Michael Heidelberg - 2 months ago 11

C Question

I've already read some Q&A concerning questions similar to mine, but I am still not sure if my case is the same as those questions.

I am wondering why we need two casts here:

`(ULONG)(USHORT)(carry >> BITPERDGT)`

`*sptr_l++ = (USHORT)(carry = (ULONG)*aptr_l++`

+ (ULONG)*bptr_l++ + (ULONG)(USHORT)(carry >> BITPERDGT));

ULONG :

`typedef unsigned long ULONG;`

USHORT:

`typedef unsigned short USHORT;`

C library used: FLINT

Book: Cryptogtaphy in C and C++

Answer

Trying to take OP's code piece by piece.

```
*sptr_l++ = (USHORT)(carry = (ULONG)*aptr_l++
+ (ULONG)*bptr_l++ + (ULONG)(USHORT)(carry >> BITPERDGT));
```

This is somewhat simplified to

```
carry = (ULONG)*aptr_l++ + (ULONG)*bptr_l++ + (ULONG)(USHORT)(carry >> BITPERDGT);
*sptr_l++ = (USHORT)carry;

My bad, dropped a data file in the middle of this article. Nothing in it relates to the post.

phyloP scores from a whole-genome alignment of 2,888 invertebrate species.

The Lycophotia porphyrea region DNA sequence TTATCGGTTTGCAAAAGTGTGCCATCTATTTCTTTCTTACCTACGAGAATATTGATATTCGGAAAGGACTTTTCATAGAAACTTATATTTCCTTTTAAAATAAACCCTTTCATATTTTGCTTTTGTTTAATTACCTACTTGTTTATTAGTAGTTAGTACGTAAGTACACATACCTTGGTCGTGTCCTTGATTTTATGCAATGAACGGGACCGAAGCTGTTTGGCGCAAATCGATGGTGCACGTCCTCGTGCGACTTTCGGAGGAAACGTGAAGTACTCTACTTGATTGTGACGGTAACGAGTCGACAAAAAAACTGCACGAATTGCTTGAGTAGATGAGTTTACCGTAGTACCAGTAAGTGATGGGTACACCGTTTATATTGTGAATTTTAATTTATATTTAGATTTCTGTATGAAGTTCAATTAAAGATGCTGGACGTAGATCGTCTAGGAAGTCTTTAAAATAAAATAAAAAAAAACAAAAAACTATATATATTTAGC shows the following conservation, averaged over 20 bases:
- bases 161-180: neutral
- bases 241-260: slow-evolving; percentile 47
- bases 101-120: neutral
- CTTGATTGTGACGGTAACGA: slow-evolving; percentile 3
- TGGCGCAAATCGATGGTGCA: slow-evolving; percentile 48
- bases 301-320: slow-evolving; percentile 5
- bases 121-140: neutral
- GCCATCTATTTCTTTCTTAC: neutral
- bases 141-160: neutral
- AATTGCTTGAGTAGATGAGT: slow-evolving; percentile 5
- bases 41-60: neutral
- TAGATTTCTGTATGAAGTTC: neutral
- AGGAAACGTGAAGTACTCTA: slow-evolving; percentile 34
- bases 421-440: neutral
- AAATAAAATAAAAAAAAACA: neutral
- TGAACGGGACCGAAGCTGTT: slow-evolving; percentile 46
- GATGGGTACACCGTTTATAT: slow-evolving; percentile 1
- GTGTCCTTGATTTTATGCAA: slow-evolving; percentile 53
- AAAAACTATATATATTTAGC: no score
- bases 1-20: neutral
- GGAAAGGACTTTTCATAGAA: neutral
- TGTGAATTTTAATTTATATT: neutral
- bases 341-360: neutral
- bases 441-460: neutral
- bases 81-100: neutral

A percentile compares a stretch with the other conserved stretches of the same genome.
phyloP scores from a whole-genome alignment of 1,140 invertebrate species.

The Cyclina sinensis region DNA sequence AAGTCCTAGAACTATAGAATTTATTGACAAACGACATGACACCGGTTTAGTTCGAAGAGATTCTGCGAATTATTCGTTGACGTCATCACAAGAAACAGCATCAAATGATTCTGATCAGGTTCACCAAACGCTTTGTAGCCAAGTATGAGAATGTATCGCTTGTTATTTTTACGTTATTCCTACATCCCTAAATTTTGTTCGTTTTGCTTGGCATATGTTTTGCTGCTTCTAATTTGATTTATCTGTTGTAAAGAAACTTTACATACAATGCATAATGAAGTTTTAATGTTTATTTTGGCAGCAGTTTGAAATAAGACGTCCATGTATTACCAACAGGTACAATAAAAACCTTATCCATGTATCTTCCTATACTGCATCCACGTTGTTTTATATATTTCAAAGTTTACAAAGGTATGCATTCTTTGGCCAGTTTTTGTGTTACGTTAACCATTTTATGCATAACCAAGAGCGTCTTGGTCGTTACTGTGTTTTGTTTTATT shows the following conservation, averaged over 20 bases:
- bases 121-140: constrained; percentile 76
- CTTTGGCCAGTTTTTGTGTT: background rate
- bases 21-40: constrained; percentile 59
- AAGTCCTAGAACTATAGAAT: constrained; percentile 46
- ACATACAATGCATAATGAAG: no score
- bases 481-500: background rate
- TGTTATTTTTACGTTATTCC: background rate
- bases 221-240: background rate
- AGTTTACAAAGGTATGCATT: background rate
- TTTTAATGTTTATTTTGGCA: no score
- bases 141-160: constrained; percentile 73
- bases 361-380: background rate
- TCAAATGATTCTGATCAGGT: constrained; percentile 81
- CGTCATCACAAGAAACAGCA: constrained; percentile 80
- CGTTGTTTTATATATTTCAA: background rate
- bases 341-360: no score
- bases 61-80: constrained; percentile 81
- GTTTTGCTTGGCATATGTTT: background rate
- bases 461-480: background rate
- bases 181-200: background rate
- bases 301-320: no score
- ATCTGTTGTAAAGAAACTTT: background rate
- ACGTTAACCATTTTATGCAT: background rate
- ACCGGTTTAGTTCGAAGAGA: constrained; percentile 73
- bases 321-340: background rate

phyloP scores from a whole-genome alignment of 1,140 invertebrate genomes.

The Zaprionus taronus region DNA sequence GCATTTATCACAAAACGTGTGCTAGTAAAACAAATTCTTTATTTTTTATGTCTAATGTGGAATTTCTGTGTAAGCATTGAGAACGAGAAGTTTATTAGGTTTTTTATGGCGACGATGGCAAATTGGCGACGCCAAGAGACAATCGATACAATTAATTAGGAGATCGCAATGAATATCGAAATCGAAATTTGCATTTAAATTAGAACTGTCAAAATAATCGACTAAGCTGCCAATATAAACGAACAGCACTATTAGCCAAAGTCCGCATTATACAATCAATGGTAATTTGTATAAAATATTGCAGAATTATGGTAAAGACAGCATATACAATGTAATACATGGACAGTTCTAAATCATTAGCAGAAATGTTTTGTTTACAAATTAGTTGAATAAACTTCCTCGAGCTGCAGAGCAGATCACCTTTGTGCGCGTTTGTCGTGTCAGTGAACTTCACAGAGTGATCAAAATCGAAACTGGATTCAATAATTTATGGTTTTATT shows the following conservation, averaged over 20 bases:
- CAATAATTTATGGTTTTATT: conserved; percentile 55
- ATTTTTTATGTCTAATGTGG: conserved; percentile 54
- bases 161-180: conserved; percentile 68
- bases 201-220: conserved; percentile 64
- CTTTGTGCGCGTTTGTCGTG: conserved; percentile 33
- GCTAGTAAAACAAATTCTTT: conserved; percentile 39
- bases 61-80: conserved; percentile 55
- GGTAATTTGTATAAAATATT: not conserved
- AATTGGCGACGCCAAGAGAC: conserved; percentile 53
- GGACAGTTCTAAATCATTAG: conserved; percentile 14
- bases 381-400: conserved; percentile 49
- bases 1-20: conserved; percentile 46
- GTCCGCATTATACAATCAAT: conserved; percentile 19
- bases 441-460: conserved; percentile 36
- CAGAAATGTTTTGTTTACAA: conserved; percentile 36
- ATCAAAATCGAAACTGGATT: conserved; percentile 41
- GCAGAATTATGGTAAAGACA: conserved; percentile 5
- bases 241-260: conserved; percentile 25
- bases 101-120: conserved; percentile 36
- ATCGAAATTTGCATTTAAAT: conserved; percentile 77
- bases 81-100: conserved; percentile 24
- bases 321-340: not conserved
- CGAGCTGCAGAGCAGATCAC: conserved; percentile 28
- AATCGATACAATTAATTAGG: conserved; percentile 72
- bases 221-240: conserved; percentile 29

```

Given the range of `ULONG`

>= range of `USHORT`

and likely is *greater than* ...

`(USHORT)(carry >> BITPERDGT)`

simple shifts the value of `carry`

the least `BITPERDGT`

significant bits out. The remaining are cast with `(USHORT)`

result in the most significant bits being zeroed.

Then code casts *unnecessarily* to `ULONG`

with `(ULONG)(USHORT)(carry >> BITPERDGT));`

. It is not needed as the subsequent addition with a `ULONG`

will cause `(USHORT)(carry >> BITPERDGT`

to be promoted to `ULONG`

even without the cast.

Why casting twice in this line?

Although not *needed*, the `(ULONG)`

cast may exist to emphasize to programmers that the result of `(USHORT)(carry >> BITPERDGT))`

is promoted before the addition.